More people than ever plan to work past 65 but health fears remain

According to ONS statistics, nearly three quarters (71 percent), or 23 million UK based employees, plan to work beyond the age of 65, but two in five of these (41 percent) – equivalent to 9.5 million workers – are concerned their health will make it difficult to do so, according to new research from Canada Life Group Insurance. Over a quarter (27 percent) of UK employees think their boss views older workers as a ‘hassle’ because of these possible health struggles. This highlights the potential for poor health to act as a barrier to employment and retention of older workers. Employees also believe their boss perceives older workers as stuck in their ways (30 percent) and technologically inept (30 percent). Among the biggest concerns of those intending to work beyond the age of 65 is that they will be treated differently because their boss or colleagues perceive them as being ‘old’.

Despite these negative perceptions, a significant proportion of employees recognise the tangible benefits that older workers bring to the workplace. Three in ten (28 percent) UK workers believe that a mix of older and younger workers is desirable because it creates a wider range of skills in the workforce. Meanwhile, two in five say that their employer values the experience (43 percent) and loyalty (40 percent) of older workers. Demonstrating the latter, among survey respondents aged 55 and above, almost two thirds (62 percent) have been with their employer for 10 years or more. A third of UK employees also (32 percent) acknowledge that older workers help younger staff by coaching and mentoring them.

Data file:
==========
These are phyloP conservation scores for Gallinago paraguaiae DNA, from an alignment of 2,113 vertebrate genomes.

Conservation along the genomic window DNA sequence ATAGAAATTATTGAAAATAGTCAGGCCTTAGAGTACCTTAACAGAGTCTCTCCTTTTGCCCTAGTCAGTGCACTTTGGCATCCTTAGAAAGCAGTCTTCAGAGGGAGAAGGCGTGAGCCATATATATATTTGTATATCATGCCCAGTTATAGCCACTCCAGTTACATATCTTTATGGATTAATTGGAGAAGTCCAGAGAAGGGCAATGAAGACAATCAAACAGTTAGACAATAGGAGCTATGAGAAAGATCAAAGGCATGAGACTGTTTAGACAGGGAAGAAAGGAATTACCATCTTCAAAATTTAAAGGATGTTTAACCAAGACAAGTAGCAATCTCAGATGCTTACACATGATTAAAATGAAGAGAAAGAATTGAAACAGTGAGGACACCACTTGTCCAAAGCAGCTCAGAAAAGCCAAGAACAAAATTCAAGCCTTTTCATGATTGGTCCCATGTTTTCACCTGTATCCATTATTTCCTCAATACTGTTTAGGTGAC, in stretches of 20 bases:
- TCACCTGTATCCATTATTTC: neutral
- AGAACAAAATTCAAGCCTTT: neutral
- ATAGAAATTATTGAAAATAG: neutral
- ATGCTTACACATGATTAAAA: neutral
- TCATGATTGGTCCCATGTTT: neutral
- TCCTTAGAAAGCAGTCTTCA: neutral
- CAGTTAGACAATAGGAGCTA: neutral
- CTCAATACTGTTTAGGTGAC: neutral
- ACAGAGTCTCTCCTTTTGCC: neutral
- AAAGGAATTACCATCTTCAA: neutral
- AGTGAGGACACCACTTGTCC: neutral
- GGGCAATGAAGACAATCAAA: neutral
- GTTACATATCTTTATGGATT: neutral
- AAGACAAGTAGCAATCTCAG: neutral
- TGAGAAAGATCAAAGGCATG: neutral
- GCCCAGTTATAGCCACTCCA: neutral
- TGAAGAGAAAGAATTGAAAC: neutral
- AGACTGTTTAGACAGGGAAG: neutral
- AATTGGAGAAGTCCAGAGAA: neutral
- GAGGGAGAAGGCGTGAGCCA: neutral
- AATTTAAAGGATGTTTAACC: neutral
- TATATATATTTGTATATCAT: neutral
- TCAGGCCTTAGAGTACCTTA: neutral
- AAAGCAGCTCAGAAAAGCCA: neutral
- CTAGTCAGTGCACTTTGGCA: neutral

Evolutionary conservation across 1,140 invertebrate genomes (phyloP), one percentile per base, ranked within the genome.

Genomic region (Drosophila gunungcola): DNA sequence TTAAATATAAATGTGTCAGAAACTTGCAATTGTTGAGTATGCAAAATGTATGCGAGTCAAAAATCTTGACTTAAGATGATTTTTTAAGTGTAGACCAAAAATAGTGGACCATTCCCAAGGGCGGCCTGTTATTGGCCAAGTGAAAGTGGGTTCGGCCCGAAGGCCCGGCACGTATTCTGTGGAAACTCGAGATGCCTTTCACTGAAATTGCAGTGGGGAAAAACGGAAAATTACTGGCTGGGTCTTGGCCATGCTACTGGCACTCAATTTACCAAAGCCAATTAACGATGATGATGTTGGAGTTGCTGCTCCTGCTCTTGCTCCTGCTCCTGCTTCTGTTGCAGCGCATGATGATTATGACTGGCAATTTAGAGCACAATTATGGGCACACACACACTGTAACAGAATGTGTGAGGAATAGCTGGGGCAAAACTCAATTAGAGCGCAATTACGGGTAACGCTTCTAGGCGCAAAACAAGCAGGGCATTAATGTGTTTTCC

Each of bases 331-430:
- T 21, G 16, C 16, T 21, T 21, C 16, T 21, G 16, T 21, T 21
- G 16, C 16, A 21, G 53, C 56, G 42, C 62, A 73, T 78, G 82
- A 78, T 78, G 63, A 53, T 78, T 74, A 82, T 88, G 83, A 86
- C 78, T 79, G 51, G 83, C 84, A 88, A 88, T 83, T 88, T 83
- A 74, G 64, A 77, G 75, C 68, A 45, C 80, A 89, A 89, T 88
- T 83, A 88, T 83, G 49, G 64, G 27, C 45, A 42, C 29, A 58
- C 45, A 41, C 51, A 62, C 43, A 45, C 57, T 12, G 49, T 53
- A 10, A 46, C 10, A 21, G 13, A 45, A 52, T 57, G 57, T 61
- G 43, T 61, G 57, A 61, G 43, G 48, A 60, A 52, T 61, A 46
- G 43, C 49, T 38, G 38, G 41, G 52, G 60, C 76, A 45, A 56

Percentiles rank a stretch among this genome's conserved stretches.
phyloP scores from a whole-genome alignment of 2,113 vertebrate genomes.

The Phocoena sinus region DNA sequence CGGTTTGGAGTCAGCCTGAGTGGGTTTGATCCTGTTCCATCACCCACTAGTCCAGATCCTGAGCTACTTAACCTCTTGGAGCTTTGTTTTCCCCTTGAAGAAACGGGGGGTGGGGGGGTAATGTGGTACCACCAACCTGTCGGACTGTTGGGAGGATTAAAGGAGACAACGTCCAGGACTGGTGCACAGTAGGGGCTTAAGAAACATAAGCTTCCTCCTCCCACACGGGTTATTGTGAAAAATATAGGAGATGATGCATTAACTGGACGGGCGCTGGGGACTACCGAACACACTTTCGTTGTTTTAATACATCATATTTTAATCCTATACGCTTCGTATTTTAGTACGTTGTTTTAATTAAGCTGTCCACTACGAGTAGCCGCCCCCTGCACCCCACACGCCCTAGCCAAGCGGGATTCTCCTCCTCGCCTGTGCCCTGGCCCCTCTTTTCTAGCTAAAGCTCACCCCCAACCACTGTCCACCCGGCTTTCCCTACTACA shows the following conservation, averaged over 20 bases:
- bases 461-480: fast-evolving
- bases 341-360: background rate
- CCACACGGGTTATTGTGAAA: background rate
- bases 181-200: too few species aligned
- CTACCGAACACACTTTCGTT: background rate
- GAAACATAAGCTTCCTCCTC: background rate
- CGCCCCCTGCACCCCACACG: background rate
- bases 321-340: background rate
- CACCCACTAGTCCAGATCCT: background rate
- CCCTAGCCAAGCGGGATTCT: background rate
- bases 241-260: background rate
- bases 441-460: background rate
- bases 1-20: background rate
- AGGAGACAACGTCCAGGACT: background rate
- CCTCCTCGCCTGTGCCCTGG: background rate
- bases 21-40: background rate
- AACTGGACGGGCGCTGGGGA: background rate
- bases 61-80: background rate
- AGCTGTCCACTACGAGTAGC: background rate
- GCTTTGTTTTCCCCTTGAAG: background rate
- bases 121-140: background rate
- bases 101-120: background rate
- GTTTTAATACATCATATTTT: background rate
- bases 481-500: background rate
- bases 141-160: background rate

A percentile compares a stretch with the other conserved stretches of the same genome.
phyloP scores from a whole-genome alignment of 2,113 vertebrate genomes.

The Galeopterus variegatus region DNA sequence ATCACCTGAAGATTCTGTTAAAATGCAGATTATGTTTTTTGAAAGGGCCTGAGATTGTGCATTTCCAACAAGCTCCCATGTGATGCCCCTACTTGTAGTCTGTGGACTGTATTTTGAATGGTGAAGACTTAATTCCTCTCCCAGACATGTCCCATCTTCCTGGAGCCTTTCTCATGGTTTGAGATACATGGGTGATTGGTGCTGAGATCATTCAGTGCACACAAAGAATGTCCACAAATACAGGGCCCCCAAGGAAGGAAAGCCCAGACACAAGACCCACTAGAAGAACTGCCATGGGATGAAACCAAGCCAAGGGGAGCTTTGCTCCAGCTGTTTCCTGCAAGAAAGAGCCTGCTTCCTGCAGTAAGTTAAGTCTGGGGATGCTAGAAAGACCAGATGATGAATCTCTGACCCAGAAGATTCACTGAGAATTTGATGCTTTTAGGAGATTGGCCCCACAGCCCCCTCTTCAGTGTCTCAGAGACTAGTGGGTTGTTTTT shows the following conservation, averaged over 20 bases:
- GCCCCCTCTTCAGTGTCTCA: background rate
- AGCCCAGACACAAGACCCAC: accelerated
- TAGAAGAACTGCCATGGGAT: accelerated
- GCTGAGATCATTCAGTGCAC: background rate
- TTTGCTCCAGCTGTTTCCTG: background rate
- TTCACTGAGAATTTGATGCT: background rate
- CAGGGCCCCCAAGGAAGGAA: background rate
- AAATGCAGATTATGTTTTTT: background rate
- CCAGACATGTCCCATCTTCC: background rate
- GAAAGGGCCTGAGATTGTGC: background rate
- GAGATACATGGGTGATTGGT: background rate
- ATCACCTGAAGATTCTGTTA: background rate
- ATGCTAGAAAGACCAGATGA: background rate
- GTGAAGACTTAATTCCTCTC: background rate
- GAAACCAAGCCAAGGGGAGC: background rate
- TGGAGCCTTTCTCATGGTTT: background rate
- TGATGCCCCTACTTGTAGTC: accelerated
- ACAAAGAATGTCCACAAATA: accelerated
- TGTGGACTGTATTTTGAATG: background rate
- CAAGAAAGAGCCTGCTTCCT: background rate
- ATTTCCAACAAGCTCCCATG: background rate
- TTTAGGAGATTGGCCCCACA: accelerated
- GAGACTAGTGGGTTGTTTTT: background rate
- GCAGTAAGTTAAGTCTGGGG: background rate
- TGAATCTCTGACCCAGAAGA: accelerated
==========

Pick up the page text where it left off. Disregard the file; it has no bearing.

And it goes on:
The UK’s ageing population means that the number of older workers in the country is set to increase in the coming years, providing employers with the opportunity to tap into the value of this underused talent pool. For example, if half a million keen and able older workers who are currently out of work returned to employment, the UK’s GDP would increase by £25 billion per year.


Employers risk losing valuable older workers to high-stress jobs

Employers have a duty of care towards older workers, particularly as a majority (68 percent) of those planning to work beyond 65 intend to stay in the same job. However, some employers could lose out on retaining valuable older workers because they do not do enough to support employee health. Among the 14 percent planning to switch jobs when working beyond the age of 65, a fifth say it is because their current job is either too physically demanding (22 percent) or too stressful (20 percent).

Employers keen to retain older workers must address these issues, especially considering it costs an average of £30,000 to replace an employee. The research claims that flexible working (32 percent) and appropriate workplace benefits (16 percent) are the best ways to attract and support older workers and can help to resolve issues such as a stressful or excessive workload.


Leading better lives

The survey is published as the Government announces that a new council of specialists from across society, the UK Longevity Council, will advise how best to use innovations in technology, products and services to improve the lives of an ageing population. With the number of people aged over 65 set to nearly double to more than 20 million in under 50 years, the government’s Ageing Society Grand Challenge, which it claims will be a key part of its Industrial Strategy, is designed to ‘harness the power of innovation to meet the changing needs of an older society’. It also aims to ensure that people across the UK enjoy an extra 5 years of healthy and independent living by 2035, while narrowing the gap between the experience of the richest and the poorest.

The UK Longevity Council is intended to bring together business leaders, health experts and others from society to advise government on the steps we can take to help everyone lead better lives. The council will act as a forum for interactions and discussions between policy makers, industry, researchers and the public in the area of ageing, and will advise on:

  • how we can think differently about work, finances, housing, communities and health, and explore new technologies, products and services that will benefit and enrich our older population
  • what the government’s high-level priorities should be in relation to demographic change
  • supporting both local and international work to ensure the UK is a global leader and UK businesses can capitalise on global opportunities